Samantha Kingston seems to have it all. She has the coolest friends, the most desirable boyfriend, a caring family and her choice of the best tables and parking spots in her school. Her life seems charmed. She's part of the elite crowd at Thomas Jefferson High; the sort of girl who others wish they could wake up and be...if only for one day.
Friday, February 12th should just be another day for Sam, but it turns out to be her last. She lives her last day not knowing that it's all nearly over for her. She doesn't think about her choices or how they affect other people. She saunters through another day at school, reveling in the security which comes with popularity. All is well, until the car crash.
And then, Sam wakes up on Friday, February 12th. Again. She has been offered a second chance...
Actually, she is offered seven. Seven chances to live her last day over and over again until she gets it right. It's an interesting idea and Lauren Oliver explores it well.
I think anyone who has ever watched Groundhog Day has considered the things they may do if they had the chance to live a day over and over until they made it perfect. So it was great to see this idea in a well written YA book.
What I found particularly interesting about this book was Samantha's narrative voice, because to begin with she was a truly dislikable character. She is ignorant, self-centered, vapid and somewhat dull in her two-dimensional portrayal. It is only when she is forced to truly think about how she lives her life that she starts to take on some life. The audience begins to see a girl who really isn't that secure and who, as a result, clings to the things which make her feel a bit better about who she is.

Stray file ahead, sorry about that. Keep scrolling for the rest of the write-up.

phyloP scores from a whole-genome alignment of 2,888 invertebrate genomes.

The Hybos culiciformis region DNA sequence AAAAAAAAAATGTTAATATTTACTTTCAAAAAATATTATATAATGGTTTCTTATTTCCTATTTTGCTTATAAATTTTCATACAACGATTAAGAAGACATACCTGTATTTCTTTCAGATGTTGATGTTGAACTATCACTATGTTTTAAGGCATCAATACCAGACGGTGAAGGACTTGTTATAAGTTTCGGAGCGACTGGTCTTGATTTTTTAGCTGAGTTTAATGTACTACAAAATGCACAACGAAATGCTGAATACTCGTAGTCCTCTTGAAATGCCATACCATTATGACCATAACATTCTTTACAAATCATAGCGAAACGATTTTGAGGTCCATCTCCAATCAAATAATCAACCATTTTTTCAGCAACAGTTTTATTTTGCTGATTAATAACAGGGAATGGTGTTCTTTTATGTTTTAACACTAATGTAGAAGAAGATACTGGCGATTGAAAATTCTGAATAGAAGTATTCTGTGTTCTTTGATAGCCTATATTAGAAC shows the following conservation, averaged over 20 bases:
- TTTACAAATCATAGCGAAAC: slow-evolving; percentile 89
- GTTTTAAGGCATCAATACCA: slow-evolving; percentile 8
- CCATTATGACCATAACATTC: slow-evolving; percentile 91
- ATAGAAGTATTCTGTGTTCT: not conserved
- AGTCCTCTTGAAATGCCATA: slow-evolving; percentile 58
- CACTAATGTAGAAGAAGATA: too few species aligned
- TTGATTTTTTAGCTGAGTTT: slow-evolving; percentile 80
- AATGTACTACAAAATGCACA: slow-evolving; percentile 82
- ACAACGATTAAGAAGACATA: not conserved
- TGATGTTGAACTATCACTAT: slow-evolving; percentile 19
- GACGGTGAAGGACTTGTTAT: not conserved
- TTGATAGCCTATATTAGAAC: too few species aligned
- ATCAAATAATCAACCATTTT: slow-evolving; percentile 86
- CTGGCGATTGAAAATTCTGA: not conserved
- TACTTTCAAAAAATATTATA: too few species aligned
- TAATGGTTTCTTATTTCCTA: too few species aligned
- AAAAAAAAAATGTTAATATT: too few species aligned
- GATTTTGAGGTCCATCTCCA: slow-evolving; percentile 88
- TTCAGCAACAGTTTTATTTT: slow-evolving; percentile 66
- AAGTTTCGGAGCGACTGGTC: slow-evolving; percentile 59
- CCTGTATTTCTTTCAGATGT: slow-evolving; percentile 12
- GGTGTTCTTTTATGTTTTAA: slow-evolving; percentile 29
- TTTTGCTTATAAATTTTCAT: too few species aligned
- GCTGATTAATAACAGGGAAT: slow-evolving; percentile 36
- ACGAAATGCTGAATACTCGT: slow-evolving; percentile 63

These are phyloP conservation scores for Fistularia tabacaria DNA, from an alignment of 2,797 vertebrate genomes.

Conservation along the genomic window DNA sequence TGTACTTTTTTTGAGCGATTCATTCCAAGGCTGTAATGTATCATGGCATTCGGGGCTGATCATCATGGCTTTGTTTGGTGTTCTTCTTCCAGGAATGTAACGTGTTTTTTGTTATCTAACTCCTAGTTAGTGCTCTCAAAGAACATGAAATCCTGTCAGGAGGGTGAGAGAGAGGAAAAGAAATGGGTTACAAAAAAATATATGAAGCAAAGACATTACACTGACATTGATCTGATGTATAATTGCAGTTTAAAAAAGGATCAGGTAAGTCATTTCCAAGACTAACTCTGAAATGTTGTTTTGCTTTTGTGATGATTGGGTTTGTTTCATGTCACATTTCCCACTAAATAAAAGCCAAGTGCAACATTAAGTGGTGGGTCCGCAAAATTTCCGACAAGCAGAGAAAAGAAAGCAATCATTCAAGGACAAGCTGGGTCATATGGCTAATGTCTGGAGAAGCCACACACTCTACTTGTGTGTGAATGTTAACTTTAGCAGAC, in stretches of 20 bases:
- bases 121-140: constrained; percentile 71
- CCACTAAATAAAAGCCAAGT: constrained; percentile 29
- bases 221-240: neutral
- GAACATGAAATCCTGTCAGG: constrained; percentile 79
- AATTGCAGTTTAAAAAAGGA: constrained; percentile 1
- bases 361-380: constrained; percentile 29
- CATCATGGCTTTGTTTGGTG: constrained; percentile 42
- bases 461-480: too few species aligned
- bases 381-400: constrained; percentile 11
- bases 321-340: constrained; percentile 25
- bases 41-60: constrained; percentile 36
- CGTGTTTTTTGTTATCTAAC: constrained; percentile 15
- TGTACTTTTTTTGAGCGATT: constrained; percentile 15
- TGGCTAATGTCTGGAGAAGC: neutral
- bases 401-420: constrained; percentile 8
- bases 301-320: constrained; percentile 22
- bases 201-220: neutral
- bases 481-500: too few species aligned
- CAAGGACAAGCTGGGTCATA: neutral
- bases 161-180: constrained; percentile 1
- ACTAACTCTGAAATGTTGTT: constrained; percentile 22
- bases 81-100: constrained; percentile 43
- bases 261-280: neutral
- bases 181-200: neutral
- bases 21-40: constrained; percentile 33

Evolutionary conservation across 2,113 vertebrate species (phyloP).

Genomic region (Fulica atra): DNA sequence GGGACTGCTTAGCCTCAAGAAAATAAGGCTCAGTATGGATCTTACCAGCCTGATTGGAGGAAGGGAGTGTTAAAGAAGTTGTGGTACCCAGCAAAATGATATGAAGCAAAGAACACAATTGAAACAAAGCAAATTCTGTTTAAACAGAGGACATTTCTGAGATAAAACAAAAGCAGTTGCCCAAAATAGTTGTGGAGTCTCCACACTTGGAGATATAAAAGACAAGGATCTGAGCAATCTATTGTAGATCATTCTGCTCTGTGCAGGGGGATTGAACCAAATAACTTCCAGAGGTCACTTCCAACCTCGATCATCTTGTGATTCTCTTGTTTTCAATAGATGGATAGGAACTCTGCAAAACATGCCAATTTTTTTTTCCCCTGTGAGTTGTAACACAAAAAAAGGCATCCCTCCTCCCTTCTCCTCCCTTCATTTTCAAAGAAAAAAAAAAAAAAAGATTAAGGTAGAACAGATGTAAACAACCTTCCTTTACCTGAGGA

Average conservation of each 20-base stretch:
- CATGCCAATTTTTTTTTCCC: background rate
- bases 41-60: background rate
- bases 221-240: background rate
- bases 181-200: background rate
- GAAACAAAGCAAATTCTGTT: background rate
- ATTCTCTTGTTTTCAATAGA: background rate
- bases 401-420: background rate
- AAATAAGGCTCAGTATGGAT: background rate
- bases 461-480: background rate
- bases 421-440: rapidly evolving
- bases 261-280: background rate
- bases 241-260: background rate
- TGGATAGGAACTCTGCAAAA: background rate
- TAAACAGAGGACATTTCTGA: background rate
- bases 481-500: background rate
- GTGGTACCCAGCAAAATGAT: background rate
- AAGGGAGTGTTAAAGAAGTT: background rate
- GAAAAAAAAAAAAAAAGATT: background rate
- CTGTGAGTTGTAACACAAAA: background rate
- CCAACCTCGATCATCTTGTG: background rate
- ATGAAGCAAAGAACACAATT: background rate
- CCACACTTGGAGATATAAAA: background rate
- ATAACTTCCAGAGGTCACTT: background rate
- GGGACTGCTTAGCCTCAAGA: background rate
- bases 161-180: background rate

I think everyone can relate to that, teenager or not. Or at least, anyone who has ever had low self esteem, or felt like they're faking their way through the day. We all cling to the things which make us feel a bit more secure about our lives. But what would happen if we were forced to take a step back and really think about the things we cling to? Would we realise that they are just dusty trophies? Would the people we call friends be about as deep as a puddle? And what about the people we think we love?! What would we find out about our real feelings for them?
Samantha's perspective is refreshing because in her seven days which are really just one day, she figures out a whole bunch of things that the rest of us might take years to comprehend. Lauren Oliver fleshes the character out and makes her audience begin to really care about her. I laughed when she cast discretion to the wind when she realised that there would be no consequences. I gritted my teeth when she put up with some of the people in her life. And I shed a tear when she chose to spend one of her seven days simply playing with her baby sister.
I won't give away the ending, but I will say that it is both uplifting and saddening. This was a book which made me look at the world around me in a slightly different way, and also reminded me that we only live once. I'm often in need of this reminder...
In the real world there aren't any repeats, so whatever you're doing today, make sure you put your heart and soul into it. Seize the opportunities you are given, cherish those you love and let no important words go unsaid. You never know, it might be your last chance.